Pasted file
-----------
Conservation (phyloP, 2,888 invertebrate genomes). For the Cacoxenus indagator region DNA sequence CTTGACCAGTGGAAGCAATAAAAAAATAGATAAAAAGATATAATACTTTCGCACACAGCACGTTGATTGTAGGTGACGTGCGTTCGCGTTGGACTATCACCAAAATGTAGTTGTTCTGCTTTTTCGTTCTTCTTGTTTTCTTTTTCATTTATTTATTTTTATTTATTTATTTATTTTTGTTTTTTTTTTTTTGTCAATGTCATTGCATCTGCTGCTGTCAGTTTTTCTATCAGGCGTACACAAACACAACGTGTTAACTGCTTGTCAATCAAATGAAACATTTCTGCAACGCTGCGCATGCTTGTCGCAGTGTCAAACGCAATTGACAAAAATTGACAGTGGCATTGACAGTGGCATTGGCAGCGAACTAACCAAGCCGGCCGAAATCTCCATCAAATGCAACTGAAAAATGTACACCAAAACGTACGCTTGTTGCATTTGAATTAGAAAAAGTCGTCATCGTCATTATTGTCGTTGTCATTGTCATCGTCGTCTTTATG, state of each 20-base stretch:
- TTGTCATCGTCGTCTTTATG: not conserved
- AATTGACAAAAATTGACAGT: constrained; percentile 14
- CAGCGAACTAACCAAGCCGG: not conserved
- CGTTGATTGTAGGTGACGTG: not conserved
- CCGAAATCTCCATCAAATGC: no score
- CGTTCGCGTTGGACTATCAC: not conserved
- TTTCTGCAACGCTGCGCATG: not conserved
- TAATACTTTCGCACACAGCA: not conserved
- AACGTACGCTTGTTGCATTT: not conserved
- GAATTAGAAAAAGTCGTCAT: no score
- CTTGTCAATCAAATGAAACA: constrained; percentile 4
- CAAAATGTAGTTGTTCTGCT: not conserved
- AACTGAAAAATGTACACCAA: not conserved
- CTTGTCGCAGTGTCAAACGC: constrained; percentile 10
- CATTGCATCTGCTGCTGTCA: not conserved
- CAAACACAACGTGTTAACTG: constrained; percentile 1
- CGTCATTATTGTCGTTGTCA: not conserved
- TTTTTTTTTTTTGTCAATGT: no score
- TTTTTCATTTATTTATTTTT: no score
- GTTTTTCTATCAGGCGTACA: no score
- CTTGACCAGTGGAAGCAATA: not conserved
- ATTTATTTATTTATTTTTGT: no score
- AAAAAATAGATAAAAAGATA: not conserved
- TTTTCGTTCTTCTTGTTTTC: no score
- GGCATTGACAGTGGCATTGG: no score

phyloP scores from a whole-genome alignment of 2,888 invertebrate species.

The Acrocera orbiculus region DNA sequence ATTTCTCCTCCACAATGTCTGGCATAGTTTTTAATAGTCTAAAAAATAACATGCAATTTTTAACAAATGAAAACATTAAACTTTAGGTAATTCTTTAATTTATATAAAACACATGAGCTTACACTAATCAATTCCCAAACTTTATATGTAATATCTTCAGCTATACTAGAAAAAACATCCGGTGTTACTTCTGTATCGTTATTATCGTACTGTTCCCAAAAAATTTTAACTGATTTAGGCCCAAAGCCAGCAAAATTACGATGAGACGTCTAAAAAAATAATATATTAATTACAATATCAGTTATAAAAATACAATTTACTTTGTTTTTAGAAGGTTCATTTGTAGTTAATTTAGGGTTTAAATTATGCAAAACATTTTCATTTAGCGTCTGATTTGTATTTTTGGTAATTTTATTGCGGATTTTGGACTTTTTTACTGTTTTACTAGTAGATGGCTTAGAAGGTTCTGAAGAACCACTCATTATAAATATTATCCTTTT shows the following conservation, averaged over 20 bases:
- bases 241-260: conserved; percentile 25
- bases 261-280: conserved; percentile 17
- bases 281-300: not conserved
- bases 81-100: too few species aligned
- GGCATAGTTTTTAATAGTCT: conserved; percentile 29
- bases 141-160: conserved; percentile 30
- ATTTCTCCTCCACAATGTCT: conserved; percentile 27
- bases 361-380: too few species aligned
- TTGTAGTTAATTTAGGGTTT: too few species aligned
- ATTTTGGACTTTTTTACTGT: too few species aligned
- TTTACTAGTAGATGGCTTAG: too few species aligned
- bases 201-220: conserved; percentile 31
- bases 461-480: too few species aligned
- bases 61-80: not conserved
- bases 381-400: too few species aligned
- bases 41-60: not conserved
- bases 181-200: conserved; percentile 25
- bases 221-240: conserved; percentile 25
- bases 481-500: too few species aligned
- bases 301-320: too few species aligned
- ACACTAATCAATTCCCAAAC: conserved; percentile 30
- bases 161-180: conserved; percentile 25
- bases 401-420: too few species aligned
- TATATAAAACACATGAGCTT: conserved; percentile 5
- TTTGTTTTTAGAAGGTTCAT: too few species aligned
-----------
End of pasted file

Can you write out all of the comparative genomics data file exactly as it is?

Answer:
Conservation (phyloP, 2,888 invertebrate genomes). For the Cacoxenus indagator region DNA sequence CTTGACCAGTGGAAGCAATAAAAAAATAGATAAAAAGATATAATACTTTCGCACACAGCACGTTGATTGTAGGTGACGTGCGTTCGCGTTGGACTATCACCAAAATGTAGTTGTTCTGCTTTTTCGTTCTTCTTGTTTTCTTTTTCATTTATTTATTTTTATTTATTTATTTATTTTTGTTTTTTTTTTTTTGTCAATGTCATTGCATCTGCTGCTGTCAGTTTTTCTATCAGGCGTACACAAACACAACGTGTTAACTGCTTGTCAATCAAATGAAACATTTCTGCAACGCTGCGCATGCTTGTCGCAGTGTCAAACGCAATTGACAAAAATTGACAGTGGCATTGACAGTGGCATTGGCAGCGAACTAACCAAGCCGGCCGAAATCTCCATCAAATGCAACTGAAAAATGTACACCAAAACGTACGCTTGTTGCATTTGAATTAGAAAAAGTCGTCATCGTCATTATTGTCGTTGTCATTGTCATCGTCGTCTTTATG, state of each 20-base stretch:
- TTGTCATCGTCGTCTTTATG: not conserved
- AATTGACAAAAATTGACAGT: constrained; percentile 14
- CAGCGAACTAACCAAGCCGG: not conserved
- CGTTGATTGTAGGTGACGTG: not conserved
- CCGAAATCTCCATCAAATGC: no score
- CGTTCGCGTTGGACTATCAC: not conserved
- TTTCTGCAACGCTGCGCATG: not conserved
- TAATACTTTCGCACACAGCA: not conserved
- AACGTACGCTTGTTGCATTT: not conserved
- GAATTAGAAAAAGTCGTCAT: no score
- CTTGTCAATCAAATGAAACA: constrained; percentile 4
- CAAAATGTAGTTGTTCTGCT: not conserved
- AACTGAAAAATGTACACCAA: not conserved
- CTTGTCGCAGTGTCAAACGC: constrained; percentile 10
- CATTGCATCTGCTGCTGTCA: not conserved
- CAAACACAACGTGTTAACTG: constrained; percentile 1
- CGTCATTATTGTCGTTGTCA: not conserved
- TTTTTTTTTTTTGTCAATGT: no score
- TTTTTCATTTATTTATTTTT: no score
- GTTTTTCTATCAGGCGTACA: no score
- CTTGACCAGTGGAAGCAATA: not conserved
- ATTTATTTATTTATTTTTGT: no score
- AAAAAATAGATAAAAAGATA: not conserved
- TTTTCGTTCTTCTTGTTTTC: no score
- GGCATTGACAGTGGCATTGG: no score

phyloP scores from a whole-genome alignment of 2,888 invertebrate species.

The Acrocera orbiculus region DNA sequence ATTTCTCCTCCACAATGTCTGGCATAGTTTTTAATAGTCTAAAAAATAACATGCAATTTTTAACAAATGAAAACATTAAACTTTAGGTAATTCTTTAATTTATATAAAACACATGAGCTTACACTAATCAATTCCCAAACTTTATATGTAATATCTTCAGCTATACTAGAAAAAACATCCGGTGTTACTTCTGTATCGTTATTATCGTACTGTTCCCAAAAAATTTTAACTGATTTAGGCCCAAAGCCAGCAAAATTACGATGAGACGTCTAAAAAAATAATATATTAATTACAATATCAGTTATAAAAATACAATTTACTTTGTTTTTAGAAGGTTCATTTGTAGTTAATTTAGGGTTTAAATTATGCAAAACATTTTCATTTAGCGTCTGATTTGTATTTTTGGTAATTTTATTGCGGATTTTGGACTTTTTTACTGTTTTACTAGTAGATGGCTTAGAAGGTTCTGAAGAACCACTCATTATAAATATTATCCTTTT shows the following conservation, averaged over 20 bases:
- bases 241-260: conserved; percentile 25
- bases 261-280: conserved; percentile 17
- bases 281-300: not conserved
- bases 81-100: too few species aligned
- GGCATAGTTTTTAATAGTCT: conserved; percentile 29
- bases 141-160: conserved; percentile 30
- ATTTCTCCTCCACAATGTCT: conserved; percentile 27
- bases 361-380: too few species aligned
- TTGTAGTTAATTTAGGGTTT: too few species aligned
- ATTTTGGACTTTTTTACTGT: too few species aligned
- TTTACTAGTAGATGGCTTAG: too few species aligned
- bases 201-220: conserved; percentile 31
- bases 461-480: too few species aligned
- bases 61-80: not conserved
- bases 381-400: too few species aligned
- bases 41-60: not conserved
- bases 181-200: conserved; percentile 25
- bases 221-240: conserved; percentile 25
- bases 481-500: too few species aligned
- bases 301-320: too few species aligned
- ACACTAATCAATTCCCAAAC: conserved; percentile 30
- bases 161-180: conserved; percentile 25
- bases 401-420: too few species aligned
- TATATAAAACACATGAGCTT: conserved; percentile 5
- TTTGTTTTTAGAAGGTTCAT: too few species aligned